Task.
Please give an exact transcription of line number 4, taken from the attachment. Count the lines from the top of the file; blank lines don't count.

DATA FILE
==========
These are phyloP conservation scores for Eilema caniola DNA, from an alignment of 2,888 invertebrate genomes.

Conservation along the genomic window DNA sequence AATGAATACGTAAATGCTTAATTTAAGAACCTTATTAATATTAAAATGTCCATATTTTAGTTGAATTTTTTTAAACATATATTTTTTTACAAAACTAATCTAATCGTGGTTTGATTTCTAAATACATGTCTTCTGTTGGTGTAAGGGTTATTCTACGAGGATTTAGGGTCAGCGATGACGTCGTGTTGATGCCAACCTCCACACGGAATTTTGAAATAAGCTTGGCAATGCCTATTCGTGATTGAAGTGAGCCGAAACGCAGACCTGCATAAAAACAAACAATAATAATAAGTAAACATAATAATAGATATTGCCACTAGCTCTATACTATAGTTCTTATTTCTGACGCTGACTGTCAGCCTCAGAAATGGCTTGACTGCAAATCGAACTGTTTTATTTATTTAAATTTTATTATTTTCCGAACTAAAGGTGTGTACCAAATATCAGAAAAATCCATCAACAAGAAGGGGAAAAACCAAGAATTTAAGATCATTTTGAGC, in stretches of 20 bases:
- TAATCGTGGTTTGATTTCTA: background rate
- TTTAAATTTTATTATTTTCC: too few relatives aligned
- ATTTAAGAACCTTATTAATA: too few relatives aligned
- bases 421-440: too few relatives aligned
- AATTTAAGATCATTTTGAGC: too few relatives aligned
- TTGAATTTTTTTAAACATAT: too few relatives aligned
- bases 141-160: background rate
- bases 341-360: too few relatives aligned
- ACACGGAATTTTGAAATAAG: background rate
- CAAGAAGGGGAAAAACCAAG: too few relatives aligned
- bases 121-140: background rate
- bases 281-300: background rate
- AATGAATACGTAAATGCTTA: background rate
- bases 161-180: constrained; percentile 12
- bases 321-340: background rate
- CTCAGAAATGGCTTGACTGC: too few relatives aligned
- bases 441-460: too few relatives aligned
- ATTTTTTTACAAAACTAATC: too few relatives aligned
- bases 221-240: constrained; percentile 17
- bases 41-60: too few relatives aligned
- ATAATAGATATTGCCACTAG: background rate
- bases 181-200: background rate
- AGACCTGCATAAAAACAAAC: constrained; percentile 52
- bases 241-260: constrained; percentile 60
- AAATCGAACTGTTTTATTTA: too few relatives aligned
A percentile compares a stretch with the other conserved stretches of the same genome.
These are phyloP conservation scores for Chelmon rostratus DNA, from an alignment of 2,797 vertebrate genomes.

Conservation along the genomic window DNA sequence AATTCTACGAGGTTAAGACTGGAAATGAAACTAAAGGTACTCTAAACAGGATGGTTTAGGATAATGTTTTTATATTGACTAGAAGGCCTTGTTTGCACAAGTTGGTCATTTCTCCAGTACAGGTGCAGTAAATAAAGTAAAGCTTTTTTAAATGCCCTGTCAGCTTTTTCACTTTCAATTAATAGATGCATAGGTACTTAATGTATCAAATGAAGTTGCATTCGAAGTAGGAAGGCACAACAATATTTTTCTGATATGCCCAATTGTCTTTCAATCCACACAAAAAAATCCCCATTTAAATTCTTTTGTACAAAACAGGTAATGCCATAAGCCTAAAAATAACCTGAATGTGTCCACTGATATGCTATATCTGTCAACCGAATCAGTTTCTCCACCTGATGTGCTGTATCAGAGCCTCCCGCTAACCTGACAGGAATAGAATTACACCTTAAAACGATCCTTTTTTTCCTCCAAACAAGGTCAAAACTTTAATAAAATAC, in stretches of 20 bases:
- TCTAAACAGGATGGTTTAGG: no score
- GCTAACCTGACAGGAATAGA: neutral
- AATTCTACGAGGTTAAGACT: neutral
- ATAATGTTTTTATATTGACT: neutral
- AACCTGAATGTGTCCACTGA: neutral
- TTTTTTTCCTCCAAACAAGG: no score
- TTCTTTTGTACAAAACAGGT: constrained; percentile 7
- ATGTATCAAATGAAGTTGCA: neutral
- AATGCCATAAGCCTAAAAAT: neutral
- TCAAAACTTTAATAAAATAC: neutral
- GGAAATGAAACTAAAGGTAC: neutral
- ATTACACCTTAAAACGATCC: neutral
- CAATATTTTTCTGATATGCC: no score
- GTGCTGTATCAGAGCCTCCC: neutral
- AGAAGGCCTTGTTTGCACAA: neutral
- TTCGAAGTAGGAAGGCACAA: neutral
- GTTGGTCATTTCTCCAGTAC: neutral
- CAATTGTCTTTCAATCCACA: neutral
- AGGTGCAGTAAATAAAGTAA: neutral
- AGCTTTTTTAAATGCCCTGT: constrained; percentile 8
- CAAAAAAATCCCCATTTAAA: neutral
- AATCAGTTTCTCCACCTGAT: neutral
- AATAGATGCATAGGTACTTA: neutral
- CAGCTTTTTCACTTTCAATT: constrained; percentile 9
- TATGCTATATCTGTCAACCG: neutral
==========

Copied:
- TTTAAATTTTATTATTTTCC: too few relatives aligned